Oh gosh, October is really flying by this year. I guess we might as well jump to this year’s spooky Halloween topic right now so that we will be able to enjoy (?) these posts as we approach Halloween. Topics in previous years have included the undead, the mother of monsters, flaying, and dark clowns. This year we are returning to the classics and writing about cemeteries (but with an eye on the future as well as the past). Arguably this is a repeat of my 2018 “necropolis” series, but I was dissatisfied by how that panned out (even if I am still astonished and troubled by Vietnam’s “City of Ghosts“) so this year we will circle back to explore the emotional, political, and philosophical (and environmental) aspect of cemeteries and take a look at some amazing graveyards as well.

We will do all of that in subsequent posts of this series, but to start with, let’s just check out an amazing ancient cemetery! The ancient city of Hierapolis is located in what is now Turkey, but its “golden age” took place during the Greco-Roman period particularly from Hellenic times to the beginning of the Byzantine era. The true apogee of Hierapolis was during the heyday of the Roman Empire. The location has a famous hot spring with heated bubbling mineral water–and it is hard to imagine anything more appealing to the Roman mind than a giant natural jacuzzi (especially one right beside the Adriatic in the Hellenized heart of Asia Minor). Well-to-do Romans would retire to Hierapolis to enjoy the healing benefits of the baths and the services of doctors/quacks/healers/magicians of all sorts. The location was a sort of medical mecca of the Roman world. You should go look up the wonders of the Hieraplois baths and theater on your own. For the purposes of this article though, the other side of the medical industry is germane. When the ancient doctors could not help patients, the people who moved their seeking succor stayed permanently.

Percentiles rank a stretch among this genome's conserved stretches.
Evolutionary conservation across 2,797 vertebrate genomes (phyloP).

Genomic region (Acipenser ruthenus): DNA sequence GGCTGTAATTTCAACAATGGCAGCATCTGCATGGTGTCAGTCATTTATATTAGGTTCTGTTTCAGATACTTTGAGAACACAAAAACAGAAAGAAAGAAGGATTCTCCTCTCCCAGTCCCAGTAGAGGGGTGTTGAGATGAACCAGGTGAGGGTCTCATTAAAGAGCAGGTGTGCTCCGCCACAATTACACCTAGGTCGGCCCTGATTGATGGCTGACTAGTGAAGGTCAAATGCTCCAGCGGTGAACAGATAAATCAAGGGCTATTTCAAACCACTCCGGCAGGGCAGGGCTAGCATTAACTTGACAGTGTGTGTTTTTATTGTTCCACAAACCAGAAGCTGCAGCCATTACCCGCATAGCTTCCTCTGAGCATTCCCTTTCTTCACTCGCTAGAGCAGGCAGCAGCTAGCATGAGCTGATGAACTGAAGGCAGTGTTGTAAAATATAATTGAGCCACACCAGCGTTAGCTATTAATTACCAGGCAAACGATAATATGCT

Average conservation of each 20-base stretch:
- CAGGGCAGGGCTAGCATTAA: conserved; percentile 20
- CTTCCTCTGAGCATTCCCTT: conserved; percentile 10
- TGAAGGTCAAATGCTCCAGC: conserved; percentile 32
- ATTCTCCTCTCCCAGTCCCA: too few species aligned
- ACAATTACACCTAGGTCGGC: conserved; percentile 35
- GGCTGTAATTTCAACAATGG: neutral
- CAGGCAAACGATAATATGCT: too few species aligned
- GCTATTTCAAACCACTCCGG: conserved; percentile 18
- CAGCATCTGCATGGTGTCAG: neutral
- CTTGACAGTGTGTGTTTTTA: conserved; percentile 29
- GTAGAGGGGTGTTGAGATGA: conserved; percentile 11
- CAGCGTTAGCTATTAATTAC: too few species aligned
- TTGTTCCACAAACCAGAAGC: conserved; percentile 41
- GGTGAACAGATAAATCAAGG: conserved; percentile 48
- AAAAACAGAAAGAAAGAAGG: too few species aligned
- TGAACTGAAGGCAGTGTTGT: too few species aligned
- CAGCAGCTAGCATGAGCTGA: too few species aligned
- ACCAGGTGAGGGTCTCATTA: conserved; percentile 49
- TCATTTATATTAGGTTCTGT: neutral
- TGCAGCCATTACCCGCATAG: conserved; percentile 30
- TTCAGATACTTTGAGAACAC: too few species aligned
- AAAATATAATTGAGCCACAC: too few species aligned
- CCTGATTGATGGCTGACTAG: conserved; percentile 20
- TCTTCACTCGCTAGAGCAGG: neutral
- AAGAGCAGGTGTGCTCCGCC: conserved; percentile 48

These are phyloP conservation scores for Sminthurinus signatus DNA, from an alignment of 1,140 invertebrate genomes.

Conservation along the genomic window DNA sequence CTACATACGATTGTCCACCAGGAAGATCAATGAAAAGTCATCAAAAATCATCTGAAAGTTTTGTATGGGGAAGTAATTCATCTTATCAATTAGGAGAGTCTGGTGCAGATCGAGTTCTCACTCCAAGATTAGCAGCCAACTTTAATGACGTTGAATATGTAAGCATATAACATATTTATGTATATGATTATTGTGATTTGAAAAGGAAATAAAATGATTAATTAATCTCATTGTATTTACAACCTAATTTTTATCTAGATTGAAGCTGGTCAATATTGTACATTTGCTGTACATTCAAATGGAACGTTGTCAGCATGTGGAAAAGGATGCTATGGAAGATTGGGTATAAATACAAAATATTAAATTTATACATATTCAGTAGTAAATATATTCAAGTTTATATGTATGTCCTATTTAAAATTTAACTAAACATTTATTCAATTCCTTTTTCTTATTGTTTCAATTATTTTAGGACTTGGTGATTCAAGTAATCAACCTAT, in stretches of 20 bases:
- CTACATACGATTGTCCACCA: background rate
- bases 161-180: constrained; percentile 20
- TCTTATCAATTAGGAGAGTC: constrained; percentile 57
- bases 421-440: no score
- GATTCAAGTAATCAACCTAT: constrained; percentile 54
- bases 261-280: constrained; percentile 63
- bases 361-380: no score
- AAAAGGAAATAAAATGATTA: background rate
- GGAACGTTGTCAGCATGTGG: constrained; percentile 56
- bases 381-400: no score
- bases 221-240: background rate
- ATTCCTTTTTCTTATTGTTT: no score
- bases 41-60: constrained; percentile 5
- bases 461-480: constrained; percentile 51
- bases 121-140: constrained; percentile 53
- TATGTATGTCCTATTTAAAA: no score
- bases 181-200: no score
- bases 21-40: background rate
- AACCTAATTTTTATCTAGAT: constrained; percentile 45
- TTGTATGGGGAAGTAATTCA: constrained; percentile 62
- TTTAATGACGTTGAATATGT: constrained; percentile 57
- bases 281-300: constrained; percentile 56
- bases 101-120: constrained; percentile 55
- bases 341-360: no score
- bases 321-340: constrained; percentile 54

Like other Roman cities, Hierapolis was designed with the market, theater, and forum in the center of town–along with the baths and medical establishments (and a great colonnaded main street). Around the city center were shops, temples and the dwellings of the great. Farther from the center were more modest dwellings and artisan’s shops and workplaces. The city was surrounded with walls and immediately outside these walls, along each thoroughfare, were extensive cemeteries. Just imagine how creepy roman cemeteries were back in the day when all of the outcasts and footpads of town would haunt the dark mausoleums, columbariums, and tumuli! Like us, the ancient Romans also had their own extensive creepy pantheon of demons and monsters, but the Roman spooky realm was haunted by beautiful flesh-eating lamia, and grim owl-like strix (and headlined by dark gods like Dis Pater, Hecate, and Cronus).